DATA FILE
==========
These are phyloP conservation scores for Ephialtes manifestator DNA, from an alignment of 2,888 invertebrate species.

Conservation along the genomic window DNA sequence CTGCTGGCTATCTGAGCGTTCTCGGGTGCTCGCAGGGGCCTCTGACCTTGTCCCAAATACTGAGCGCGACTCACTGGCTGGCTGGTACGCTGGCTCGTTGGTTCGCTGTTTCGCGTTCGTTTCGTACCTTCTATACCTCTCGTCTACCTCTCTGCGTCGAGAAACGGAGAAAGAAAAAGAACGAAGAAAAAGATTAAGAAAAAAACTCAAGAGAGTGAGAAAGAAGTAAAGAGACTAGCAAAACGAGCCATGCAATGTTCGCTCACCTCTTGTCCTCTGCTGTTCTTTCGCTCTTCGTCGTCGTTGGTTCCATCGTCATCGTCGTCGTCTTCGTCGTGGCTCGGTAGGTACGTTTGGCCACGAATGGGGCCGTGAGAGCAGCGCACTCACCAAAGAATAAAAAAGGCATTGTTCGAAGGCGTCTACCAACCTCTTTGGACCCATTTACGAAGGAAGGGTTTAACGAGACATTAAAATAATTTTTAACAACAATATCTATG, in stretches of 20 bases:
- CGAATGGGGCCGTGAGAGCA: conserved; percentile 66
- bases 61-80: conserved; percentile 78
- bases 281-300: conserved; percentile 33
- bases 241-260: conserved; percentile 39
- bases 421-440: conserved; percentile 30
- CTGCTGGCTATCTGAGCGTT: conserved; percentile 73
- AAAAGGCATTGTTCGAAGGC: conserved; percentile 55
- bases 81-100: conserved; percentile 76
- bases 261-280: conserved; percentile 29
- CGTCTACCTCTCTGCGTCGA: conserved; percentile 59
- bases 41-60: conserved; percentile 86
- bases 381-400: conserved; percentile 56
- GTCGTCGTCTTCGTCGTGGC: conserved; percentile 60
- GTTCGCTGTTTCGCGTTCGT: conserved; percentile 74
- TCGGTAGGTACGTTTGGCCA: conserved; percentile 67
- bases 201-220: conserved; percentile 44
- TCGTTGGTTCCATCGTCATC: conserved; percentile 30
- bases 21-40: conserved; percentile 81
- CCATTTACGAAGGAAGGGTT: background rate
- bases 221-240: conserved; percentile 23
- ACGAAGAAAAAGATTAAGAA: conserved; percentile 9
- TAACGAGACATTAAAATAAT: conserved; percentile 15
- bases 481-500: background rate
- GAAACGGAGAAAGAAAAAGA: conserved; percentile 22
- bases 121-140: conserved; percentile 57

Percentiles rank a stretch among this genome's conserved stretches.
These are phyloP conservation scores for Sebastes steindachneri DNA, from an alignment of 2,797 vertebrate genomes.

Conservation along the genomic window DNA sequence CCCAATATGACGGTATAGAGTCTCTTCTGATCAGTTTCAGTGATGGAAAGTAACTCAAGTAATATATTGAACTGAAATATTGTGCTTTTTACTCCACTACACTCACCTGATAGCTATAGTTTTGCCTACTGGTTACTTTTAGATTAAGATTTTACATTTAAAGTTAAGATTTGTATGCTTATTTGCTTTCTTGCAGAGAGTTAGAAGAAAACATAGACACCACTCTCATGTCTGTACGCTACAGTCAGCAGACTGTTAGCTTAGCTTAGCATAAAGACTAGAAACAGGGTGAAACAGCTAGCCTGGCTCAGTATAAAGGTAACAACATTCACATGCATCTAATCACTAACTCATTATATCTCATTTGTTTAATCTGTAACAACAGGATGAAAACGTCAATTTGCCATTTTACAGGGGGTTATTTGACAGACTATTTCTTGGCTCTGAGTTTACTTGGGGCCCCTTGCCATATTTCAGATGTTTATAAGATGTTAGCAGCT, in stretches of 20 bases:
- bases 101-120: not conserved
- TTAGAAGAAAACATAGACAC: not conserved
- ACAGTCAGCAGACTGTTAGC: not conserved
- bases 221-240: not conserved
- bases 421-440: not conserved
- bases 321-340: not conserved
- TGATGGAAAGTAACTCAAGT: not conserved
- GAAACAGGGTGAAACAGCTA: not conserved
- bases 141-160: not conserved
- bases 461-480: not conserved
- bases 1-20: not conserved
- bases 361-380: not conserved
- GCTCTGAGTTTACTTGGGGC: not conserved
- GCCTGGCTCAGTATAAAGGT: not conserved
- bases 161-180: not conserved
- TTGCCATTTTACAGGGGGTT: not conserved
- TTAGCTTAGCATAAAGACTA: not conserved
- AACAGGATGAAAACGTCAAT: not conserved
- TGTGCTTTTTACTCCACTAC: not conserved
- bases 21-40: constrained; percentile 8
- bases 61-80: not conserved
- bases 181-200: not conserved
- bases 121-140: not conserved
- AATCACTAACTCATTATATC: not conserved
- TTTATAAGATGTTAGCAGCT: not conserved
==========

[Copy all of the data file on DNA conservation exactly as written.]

These are phyloP conservation scores for Ephialtes manifestator DNA, from an alignment of 2,888 invertebrate species.

Conservation along the genomic window DNA sequence CTGCTGGCTATCTGAGCGTTCTCGGGTGCTCGCAGGGGCCTCTGACCTTGTCCCAAATACTGAGCGCGACTCACTGGCTGGCTGGTACGCTGGCTCGTTGGTTCGCTGTTTCGCGTTCGTTTCGTACCTTCTATACCTCTCGTCTACCTCTCTGCGTCGAGAAACGGAGAAAGAAAAAGAACGAAGAAAAAGATTAAGAAAAAAACTCAAGAGAGTGAGAAAGAAGTAAAGAGACTAGCAAAACGAGCCATGCAATGTTCGCTCACCTCTTGTCCTCTGCTGTTCTTTCGCTCTTCGTCGTCGTTGGTTCCATCGTCATCGTCGTCGTCTTCGTCGTGGCTCGGTAGGTACGTTTGGCCACGAATGGGGCCGTGAGAGCAGCGCACTCACCAAAGAATAAAAAAGGCATTGTTCGAAGGCGTCTACCAACCTCTTTGGACCCATTTACGAAGGAAGGGTTTAACGAGACATTAAAATAATTTTTAACAACAATATCTATG, in stretches of 20 bases:
- CGAATGGGGCCGTGAGAGCA: conserved; percentile 66
- bases 61-80: conserved; percentile 78
- bases 281-300: conserved; percentile 33
- bases 241-260: conserved; percentile 39
- bases 421-440: conserved; percentile 30
- CTGCTGGCTATCTGAGCGTT: conserved; percentile 73
- AAAAGGCATTGTTCGAAGGC: conserved; percentile 55
- bases 81-100: conserved; percentile 76
- bases 261-280: conserved; percentile 29
- CGTCTACCTCTCTGCGTCGA: conserved; percentile 59
- bases 41-60: conserved; percentile 86
- bases 381-400: conserved; percentile 56
- GTCGTCGTCTTCGTCGTGGC: conserved; percentile 60
- GTTCGCTGTTTCGCGTTCGT: conserved; percentile 74
- TCGGTAGGTACGTTTGGCCA: conserved; percentile 67
- bases 201-220: conserved; percentile 44
- TCGTTGGTTCCATCGTCATC: conserved; percentile 30
- bases 21-40: conserved; percentile 81
- CCATTTACGAAGGAAGGGTT: background rate
- bases 221-240: conserved; percentile 23
- ACGAAGAAAAAGATTAAGAA: conserved; percentile 9
- TAACGAGACATTAAAATAAT: conserved; percentile 15
- bases 481-500: background rate
- GAAACGGAGAAAGAAAAAGA: conserved; percentile 22
- bases 121-140: conserved; percentile 57

Percentiles rank a stretch among this genome's conserved stretches.
These are phyloP conservation scores for Sebastes steindachneri DNA, from an alignment of 2,797 vertebrate genomes.

Conservation along the genomic window DNA sequence CCCAATATGACGGTATAGAGTCTCTTCTGATCAGTTTCAGTGATGGAAAGTAACTCAAGTAATATATTGAACTGAAATATTGTGCTTTTTACTCCACTACACTCACCTGATAGCTATAGTTTTGCCTACTGGTTACTTTTAGATTAAGATTTTACATTTAAAGTTAAGATTTGTATGCTTATTTGCTTTCTTGCAGAGAGTTAGAAGAAAACATAGACACCACTCTCATGTCTGTACGCTACAGTCAGCAGACTGTTAGCTTAGCTTAGCATAAAGACTAGAAACAGGGTGAAACAGCTAGCCTGGCTCAGTATAAAGGTAACAACATTCACATGCATCTAATCACTAACTCATTATATCTCATTTGTTTAATCTGTAACAACAGGATGAAAACGTCAATTTGCCATTTTACAGGGGGTTATTTGACAGACTATTTCTTGGCTCTGAGTTTACTTGGGGCCCCTTGCCATATTTCAGATGTTTATAAGATGTTAGCAGCT, in stretches of 20 bases:
- bases 101-120: not conserved
- TTAGAAGAAAACATAGACAC: not conserved
- ACAGTCAGCAGACTGTTAGC: not conserved
- bases 221-240: not conserved
- bases 421-440: not conserved
- bases 321-340: not conserved
- TGATGGAAAGTAACTCAAGT: not conserved
- GAAACAGGGTGAAACAGCTA: not conserved
- bases 141-160: not conserved
- bases 461-480: not conserved
- bases 1-20: not conserved
- bases 361-380: not conserved
- GCTCTGAGTTTACTTGGGGC: not conserved
- GCCTGGCTCAGTATAAAGGT: not conserved
- bases 161-180: not conserved
- TTGCCATTTTACAGGGGGTT: not conserved
- TTAGCTTAGCATAAAGACTA: not conserved
- AACAGGATGAAAACGTCAAT: not conserved
- TGTGCTTTTTACTCCACTAC: not conserved
- bases 21-40: constrained; percentile 8
- bases 61-80: not conserved
- bases 181-200: not conserved
- bases 121-140: not conserved
- AATCACTAACTCATTATATC: not conserved
- TTTATAAGATGTTAGCAGCT: not conserved